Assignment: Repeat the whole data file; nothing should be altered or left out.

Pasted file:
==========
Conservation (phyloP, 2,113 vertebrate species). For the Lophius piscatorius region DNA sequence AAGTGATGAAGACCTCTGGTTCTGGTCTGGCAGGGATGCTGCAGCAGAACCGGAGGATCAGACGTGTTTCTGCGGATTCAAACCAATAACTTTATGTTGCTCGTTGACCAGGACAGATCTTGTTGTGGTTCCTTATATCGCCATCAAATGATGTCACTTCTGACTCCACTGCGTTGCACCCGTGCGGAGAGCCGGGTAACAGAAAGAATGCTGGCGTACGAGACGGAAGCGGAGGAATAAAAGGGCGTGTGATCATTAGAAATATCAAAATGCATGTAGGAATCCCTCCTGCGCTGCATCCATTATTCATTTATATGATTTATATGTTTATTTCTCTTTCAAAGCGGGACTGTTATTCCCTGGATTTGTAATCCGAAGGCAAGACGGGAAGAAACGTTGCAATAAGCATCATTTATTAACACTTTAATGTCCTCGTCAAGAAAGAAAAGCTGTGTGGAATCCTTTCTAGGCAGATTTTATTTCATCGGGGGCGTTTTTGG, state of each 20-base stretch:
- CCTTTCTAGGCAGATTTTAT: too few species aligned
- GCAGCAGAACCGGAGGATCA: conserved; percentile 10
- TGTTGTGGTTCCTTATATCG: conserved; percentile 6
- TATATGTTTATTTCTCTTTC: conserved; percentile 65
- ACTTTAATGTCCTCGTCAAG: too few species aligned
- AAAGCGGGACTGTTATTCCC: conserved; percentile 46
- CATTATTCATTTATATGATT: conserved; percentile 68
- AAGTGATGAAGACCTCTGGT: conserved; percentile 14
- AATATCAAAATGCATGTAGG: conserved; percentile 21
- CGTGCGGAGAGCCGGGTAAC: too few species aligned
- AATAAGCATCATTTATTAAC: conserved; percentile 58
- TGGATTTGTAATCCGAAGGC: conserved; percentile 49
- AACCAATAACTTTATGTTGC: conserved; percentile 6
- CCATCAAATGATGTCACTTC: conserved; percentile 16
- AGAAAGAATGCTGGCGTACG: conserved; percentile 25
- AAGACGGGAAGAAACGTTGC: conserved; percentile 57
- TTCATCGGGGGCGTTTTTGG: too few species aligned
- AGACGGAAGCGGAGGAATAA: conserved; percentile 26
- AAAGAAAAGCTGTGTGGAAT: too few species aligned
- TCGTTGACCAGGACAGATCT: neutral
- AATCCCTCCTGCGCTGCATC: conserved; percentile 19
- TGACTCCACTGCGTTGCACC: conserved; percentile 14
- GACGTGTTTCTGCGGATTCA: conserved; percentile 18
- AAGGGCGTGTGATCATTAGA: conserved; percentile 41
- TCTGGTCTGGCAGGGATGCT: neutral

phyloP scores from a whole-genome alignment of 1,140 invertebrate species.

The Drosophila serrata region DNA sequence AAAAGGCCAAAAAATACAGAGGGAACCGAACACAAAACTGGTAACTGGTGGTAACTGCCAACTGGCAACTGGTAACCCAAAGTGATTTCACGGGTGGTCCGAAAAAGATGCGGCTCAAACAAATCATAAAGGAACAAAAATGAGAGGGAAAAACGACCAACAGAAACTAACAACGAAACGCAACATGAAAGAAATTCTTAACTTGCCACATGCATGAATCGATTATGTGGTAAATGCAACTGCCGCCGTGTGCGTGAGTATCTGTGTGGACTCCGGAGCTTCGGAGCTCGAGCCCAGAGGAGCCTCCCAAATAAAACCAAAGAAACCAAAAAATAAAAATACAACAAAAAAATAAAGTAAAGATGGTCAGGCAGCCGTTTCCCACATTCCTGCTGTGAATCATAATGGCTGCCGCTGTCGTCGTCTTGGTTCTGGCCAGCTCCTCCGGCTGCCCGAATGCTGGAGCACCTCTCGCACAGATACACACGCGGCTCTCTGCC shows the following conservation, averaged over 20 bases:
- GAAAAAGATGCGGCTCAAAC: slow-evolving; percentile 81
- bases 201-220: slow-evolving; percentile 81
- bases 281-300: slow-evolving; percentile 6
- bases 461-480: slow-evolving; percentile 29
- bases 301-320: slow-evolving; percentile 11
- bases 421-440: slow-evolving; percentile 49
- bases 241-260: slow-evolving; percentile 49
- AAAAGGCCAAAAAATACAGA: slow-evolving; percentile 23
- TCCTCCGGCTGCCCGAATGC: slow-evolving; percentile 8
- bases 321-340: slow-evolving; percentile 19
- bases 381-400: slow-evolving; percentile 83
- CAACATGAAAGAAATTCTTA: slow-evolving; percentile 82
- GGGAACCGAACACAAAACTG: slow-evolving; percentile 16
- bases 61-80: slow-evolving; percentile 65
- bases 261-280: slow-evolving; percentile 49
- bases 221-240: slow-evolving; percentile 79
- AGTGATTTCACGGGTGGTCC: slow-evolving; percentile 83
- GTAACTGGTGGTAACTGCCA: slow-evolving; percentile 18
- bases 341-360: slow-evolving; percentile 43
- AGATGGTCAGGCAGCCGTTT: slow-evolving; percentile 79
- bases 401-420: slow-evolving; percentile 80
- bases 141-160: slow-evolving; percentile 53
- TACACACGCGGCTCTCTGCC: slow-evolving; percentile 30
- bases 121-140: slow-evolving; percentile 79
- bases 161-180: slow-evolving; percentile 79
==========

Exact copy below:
Conservation (phyloP, 2,113 vertebrate species). For the Lophius piscatorius region DNA sequence AAGTGATGAAGACCTCTGGTTCTGGTCTGGCAGGGATGCTGCAGCAGAACCGGAGGATCAGACGTGTTTCTGCGGATTCAAACCAATAACTTTATGTTGCTCGTTGACCAGGACAGATCTTGTTGTGGTTCCTTATATCGCCATCAAATGATGTCACTTCTGACTCCACTGCGTTGCACCCGTGCGGAGAGCCGGGTAACAGAAAGAATGCTGGCGTACGAGACGGAAGCGGAGGAATAAAAGGGCGTGTGATCATTAGAAATATCAAAATGCATGTAGGAATCCCTCCTGCGCTGCATCCATTATTCATTTATATGATTTATATGTTTATTTCTCTTTCAAAGCGGGACTGTTATTCCCTGGATTTGTAATCCGAAGGCAAGACGGGAAGAAACGTTGCAATAAGCATCATTTATTAACACTTTAATGTCCTCGTCAAGAAAGAAAAGCTGTGTGGAATCCTTTCTAGGCAGATTTTATTTCATCGGGGGCGTTTTTGG, state of each 20-base stretch:
- CCTTTCTAGGCAGATTTTAT: too few species aligned
- GCAGCAGAACCGGAGGATCA: conserved; percentile 10
- TGTTGTGGTTCCTTATATCG: conserved; percentile 6
- TATATGTTTATTTCTCTTTC: conserved; percentile 65
- ACTTTAATGTCCTCGTCAAG: too few species aligned
- AAAGCGGGACTGTTATTCCC: conserved; percentile 46
- CATTATTCATTTATATGATT: conserved; percentile 68
- AAGTGATGAAGACCTCTGGT: conserved; percentile 14
- AATATCAAAATGCATGTAGG: conserved; percentile 21
- CGTGCGGAGAGCCGGGTAAC: too few species aligned
- AATAAGCATCATTTATTAAC: conserved; percentile 58
- TGGATTTGTAATCCGAAGGC: conserved; percentile 49
- AACCAATAACTTTATGTTGC: conserved; percentile 6
- CCATCAAATGATGTCACTTC: conserved; percentile 16
- AGAAAGAATGCTGGCGTACG: conserved; percentile 25
- AAGACGGGAAGAAACGTTGC: conserved; percentile 57
- TTCATCGGGGGCGTTTTTGG: too few species aligned
- AGACGGAAGCGGAGGAATAA: conserved; percentile 26
- AAAGAAAAGCTGTGTGGAAT: too few species aligned
- TCGTTGACCAGGACAGATCT: neutral
- AATCCCTCCTGCGCTGCATC: conserved; percentile 19
- TGACTCCACTGCGTTGCACC: conserved; percentile 14
- GACGTGTTTCTGCGGATTCA: conserved; percentile 18
- AAGGGCGTGTGATCATTAGA: conserved; percentile 41
- TCTGGTCTGGCAGGGATGCT: neutral

phyloP scores from a whole-genome alignment of 1,140 invertebrate species.

The Drosophila serrata region DNA sequence AAAAGGCCAAAAAATACAGAGGGAACCGAACACAAAACTGGTAACTGGTGGTAACTGCCAACTGGCAACTGGTAACCCAAAGTGATTTCACGGGTGGTCCGAAAAAGATGCGGCTCAAACAAATCATAAAGGAACAAAAATGAGAGGGAAAAACGACCAACAGAAACTAACAACGAAACGCAACATGAAAGAAATTCTTAACTTGCCACATGCATGAATCGATTATGTGGTAAATGCAACTGCCGCCGTGTGCGTGAGTATCTGTGTGGACTCCGGAGCTTCGGAGCTCGAGCCCAGAGGAGCCTCCCAAATAAAACCAAAGAAACCAAAAAATAAAAATACAACAAAAAAATAAAGTAAAGATGGTCAGGCAGCCGTTTCCCACATTCCTGCTGTGAATCATAATGGCTGCCGCTGTCGTCGTCTTGGTTCTGGCCAGCTCCTCCGGCTGCCCGAATGCTGGAGCACCTCTCGCACAGATACACACGCGGCTCTCTGCC shows the following conservation, averaged over 20 bases:
- GAAAAAGATGCGGCTCAAAC: slow-evolving; percentile 81
- bases 201-220: slow-evolving; percentile 81
- bases 281-300: slow-evolving; percentile 6
- bases 461-480: slow-evolving; percentile 29
- bases 301-320: slow-evolving; percentile 11
- bases 421-440: slow-evolving; percentile 49
- bases 241-260: slow-evolving; percentile 49
- AAAAGGCCAAAAAATACAGA: slow-evolving; percentile 23
- TCCTCCGGCTGCCCGAATGC: slow-evolving; percentile 8
- bases 321-340: slow-evolving; percentile 19
- bases 381-400: slow-evolving; percentile 83
- CAACATGAAAGAAATTCTTA: slow-evolving; percentile 82
- GGGAACCGAACACAAAACTG: slow-evolving; percentile 16
- bases 61-80: slow-evolving; percentile 65
- bases 261-280: slow-evolving; percentile 49
- bases 221-240: slow-evolving; percentile 79
- AGTGATTTCACGGGTGGTCC: slow-evolving; percentile 83
- GTAACTGGTGGTAACTGCCA: slow-evolving; percentile 18
- bases 341-360: slow-evolving; percentile 43
- AGATGGTCAGGCAGCCGTTT: slow-evolving; percentile 79
- bases 401-420: slow-evolving; percentile 80
- bases 141-160: slow-evolving; percentile 53
- TACACACGCGGCTCTCTGCC: slow-evolving; percentile 30
- bases 121-140: slow-evolving; percentile 79
- bases 161-180: slow-evolving; percentile 79